As they do virtually every time he picks up a client in a Gambino family case, the feds have moved to oust mob lawyer Joseph Corozzo from the Manhattan racketeering indictment that accuses mobsters of using a 15-year-old prostitute in a sex-trafficking operation.
This time, however, in addition to repeating many allegations they have tossed at Corozzo over the years - and adding a couple new ones - prosecutors have also cited possible conflicts of interest for six other attorneys in the case. They also petitioned Judge Lewis Kaplan to determine exactly who hired the lawyers for all 14 defendants in the case - and who is paying their legal fees.
Prosecutors also asked Kaplan to inquire whether any defendants were coerced to retain certain attorneys by other defendants through illegal cash payments, threats or promises. Such a "third-party fee arrangement" could push a lawyer's primary allegiance to the person who paid the fee rather than the attorney's official client, say assistant U.S. attorneys Elie Honig and Steve Kwok.
In court papers, the prosecutors also question whether the hiring of Corozzo - whose dad, also named Joseph and known as JoJo, is the family's consigliere - by defendant Michael Scarpaci was really an effort by the mob to determine whether Scarpaci won an unusual prison furlough to attend the christening of his daughter because he was "cooperating with the government."
This kind of request by the feds is unheard of in Gang Land, but prosecutors say it is also based on the fact that three other defendants who claimed to be indigent and in need of a court-appointed attorney when they were first arrested, later announced that they had retained their own lawyers.
"Although there is nothing per se improper about a defendant obtaining help from third parties to help defray legal expenses, courts have recognized that third-party fee arrangements - particularly if the third party is a codefendant - may give rise to a conflicted representation," the prosecutors wrote in their request for a full-blown hearing on the issue.
Another factor that called for a judicial inquiry was a tape-recorded remark that mobster Thomas Orefice made last year, prosecutors wrote. On March 6, 2009, Orefice told a turncoat that years ago he had hired Vincent Romano - who represents codefendant Suzanne Porcelli in the current case - to defend a cohort arrested by police on Staten Island, where many of the defendants live.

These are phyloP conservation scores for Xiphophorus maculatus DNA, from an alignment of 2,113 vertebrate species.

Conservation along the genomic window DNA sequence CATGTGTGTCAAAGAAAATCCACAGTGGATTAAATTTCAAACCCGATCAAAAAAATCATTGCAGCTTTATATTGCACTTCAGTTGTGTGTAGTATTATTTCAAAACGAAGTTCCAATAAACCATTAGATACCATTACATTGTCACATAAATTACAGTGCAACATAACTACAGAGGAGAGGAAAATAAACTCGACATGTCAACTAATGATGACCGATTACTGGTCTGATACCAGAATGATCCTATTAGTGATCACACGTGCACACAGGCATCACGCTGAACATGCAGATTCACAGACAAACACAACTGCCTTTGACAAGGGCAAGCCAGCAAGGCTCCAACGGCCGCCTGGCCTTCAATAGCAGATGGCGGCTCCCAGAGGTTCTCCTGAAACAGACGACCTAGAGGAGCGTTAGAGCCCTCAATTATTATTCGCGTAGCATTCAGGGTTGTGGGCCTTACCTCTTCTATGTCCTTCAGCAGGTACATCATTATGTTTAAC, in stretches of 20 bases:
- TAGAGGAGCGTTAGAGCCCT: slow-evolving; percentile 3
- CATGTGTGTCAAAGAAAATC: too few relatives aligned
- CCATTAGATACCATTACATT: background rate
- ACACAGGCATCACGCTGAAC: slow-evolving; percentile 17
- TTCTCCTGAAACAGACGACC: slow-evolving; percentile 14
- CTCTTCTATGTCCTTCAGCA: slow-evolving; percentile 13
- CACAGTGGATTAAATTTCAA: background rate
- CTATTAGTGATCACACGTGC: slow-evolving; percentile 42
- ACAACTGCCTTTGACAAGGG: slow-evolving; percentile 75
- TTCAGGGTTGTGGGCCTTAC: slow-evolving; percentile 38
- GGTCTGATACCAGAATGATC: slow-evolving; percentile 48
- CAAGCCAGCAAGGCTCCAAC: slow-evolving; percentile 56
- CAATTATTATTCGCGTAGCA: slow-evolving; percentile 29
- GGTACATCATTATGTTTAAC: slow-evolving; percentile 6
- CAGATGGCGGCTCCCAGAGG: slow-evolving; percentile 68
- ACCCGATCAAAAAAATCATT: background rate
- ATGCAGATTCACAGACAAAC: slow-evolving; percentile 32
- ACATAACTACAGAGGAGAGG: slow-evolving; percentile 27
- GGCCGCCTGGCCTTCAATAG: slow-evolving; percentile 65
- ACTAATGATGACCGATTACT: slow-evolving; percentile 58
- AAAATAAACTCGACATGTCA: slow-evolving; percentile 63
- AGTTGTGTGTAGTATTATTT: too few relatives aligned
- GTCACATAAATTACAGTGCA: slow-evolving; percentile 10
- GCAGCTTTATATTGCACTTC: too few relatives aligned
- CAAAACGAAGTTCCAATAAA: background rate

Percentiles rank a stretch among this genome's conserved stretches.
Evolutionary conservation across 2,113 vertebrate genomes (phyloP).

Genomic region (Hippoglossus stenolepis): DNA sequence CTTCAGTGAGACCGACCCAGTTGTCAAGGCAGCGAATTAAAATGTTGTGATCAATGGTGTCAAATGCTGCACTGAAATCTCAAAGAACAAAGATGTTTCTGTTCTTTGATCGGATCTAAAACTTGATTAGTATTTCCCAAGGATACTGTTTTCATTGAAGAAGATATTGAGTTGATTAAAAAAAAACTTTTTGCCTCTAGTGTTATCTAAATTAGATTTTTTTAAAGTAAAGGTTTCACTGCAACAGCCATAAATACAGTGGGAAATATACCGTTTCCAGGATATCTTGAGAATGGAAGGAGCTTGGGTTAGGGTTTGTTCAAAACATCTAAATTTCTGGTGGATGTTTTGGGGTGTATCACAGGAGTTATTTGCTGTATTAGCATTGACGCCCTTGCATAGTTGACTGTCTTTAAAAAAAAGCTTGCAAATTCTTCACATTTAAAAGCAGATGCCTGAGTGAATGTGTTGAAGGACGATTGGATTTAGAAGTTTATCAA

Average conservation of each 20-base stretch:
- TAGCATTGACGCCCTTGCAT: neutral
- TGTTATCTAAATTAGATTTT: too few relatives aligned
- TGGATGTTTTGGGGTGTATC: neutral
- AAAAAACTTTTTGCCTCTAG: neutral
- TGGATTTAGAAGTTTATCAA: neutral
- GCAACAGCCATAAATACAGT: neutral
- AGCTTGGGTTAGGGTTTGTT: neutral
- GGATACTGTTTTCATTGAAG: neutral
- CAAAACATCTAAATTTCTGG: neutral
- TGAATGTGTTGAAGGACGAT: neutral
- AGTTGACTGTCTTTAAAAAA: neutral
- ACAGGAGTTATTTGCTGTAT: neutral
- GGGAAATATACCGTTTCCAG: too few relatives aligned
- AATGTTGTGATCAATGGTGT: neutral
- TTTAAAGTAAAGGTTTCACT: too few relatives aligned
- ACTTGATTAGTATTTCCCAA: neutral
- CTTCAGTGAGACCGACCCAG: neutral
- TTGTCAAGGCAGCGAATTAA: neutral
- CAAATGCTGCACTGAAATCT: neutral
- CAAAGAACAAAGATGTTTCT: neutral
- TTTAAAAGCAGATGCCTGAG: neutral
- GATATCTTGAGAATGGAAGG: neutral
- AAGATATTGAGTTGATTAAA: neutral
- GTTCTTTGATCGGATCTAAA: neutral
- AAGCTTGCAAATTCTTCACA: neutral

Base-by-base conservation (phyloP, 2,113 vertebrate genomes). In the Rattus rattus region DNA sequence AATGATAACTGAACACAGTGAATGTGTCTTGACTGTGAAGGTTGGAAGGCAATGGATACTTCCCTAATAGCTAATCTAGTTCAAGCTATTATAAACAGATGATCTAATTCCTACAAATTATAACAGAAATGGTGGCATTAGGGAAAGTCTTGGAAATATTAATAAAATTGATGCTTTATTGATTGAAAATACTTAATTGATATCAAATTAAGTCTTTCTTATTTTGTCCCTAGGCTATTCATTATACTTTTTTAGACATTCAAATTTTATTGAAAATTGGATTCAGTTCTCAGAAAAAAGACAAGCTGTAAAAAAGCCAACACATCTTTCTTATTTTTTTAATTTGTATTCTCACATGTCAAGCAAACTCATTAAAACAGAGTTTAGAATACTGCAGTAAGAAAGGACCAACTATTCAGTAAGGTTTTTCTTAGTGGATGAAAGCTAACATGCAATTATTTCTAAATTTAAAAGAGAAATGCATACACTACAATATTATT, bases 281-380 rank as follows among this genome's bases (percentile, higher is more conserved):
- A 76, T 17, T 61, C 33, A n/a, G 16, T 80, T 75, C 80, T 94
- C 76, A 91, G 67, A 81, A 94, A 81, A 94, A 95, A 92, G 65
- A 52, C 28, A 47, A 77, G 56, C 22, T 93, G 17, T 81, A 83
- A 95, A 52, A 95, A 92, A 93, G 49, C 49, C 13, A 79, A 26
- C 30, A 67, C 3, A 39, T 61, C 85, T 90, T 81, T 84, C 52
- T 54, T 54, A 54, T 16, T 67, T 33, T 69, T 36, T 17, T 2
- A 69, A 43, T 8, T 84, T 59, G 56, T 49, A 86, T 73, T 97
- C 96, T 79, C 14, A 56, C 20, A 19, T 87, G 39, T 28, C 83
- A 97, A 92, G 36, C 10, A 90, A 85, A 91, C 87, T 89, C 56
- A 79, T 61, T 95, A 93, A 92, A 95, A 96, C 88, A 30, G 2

"Vinny Romano was the lawyer that we used. I hired him for the kid," Orefice told the wired-up undercover operative whom Gang Land has previously identified as a convicted sex-offender, Jude Buoneto.
Romano has told the government that he represented Orefice about 15 years ago, but "does not recall whether Orefice ever paid Romano's legal fees to represent another person," according to the court papers. Prosecutors say that in order for Romano to remain in the case, both Orefice and Porcelli would have to waive their right to contest any negative outcome due to a possible conflict of interest the lawyer may have in representing Porcelli in the current case.
Prosecutors say that five other defense attorneys have similar conflicts of interest involving their prior representation of witnesses or other Gambino mobsters that require the defendants to waive any future claim that the conflict affected them adversely in the event they are convicted at trial.
The most glaring of the other conflicts involves attorney Mathew Mari. He represents mob associate Onofrio (Noel) Modica, who is charged with racketeering and a 1987 double homicide. In the late 1990s, Mari represented Buoneto, then 19, and wangled a no-jail, misdemeanor plea deal following his indictment on felony sexual abuse charges involving a young girl.
Modica and Buoneto know each other, but because Mari has promised not to use or disclose any confidential information he gleaned from his representation of Buoneto, and has agreed to allow co-counsel Gerald McMahon to cross-examine the turncoat at trial, prosecutors are not seeking to bounce Mari from the case.
The same goes for attorney James DiPietro, who represents an extortion victim in the case as well as a defendant charged in an unrelated extortion, and for three lawyers who represented John (Junior) Gotti in three of the four trials at which the former Junior Don stymied the government's efforts to convict him of racketeering and other charges.
The possible conflicts of interest involving the three attorneys - Charles Carnesi, who represents the top mobster in the case, capo Daniel Marino; Seth Ginsberg, the attorney for Orefice, as well as John Meringolo - can all be waived by their current clients, wrote Honig and Kwok.
The conflicts involving Corozzo, however, are too many and too serious to overlook, say the prosecutors, who allege:
Corozzo is a mob associate and "house counsel" for the Gambino crime family; he has obstructed justice in the past; a former client will be a witness at trial; prosecutors intend to play a recording in which Marino states that "Corozzo might be arrested shortly," and his father and uncle Nicholas are leaders in the "charged racketeering enterprise," the Gambino crime family.
Besides, write Honig and Kwok, his client "will still have at least two other retained, conflict-free attorneys of his own choosing" to represent him in the case.
"We're going to fight it," said Corozzo, telling Gang Land that he will soon file papers opposing the government's motion. "My client tells me he has compete confidence in me. I believe he is innocent, and I wish to represent him."
Other lawyers either declined to comment or said they would respond in court. Two attorneys, who each asked not to be identified, said asking lawyers about their fees was "reasonable" in the cases of the defendants who switched from court-appointed to retained counsel but that a blanket query regarding fees to all lawyers in the case was "unreasonable."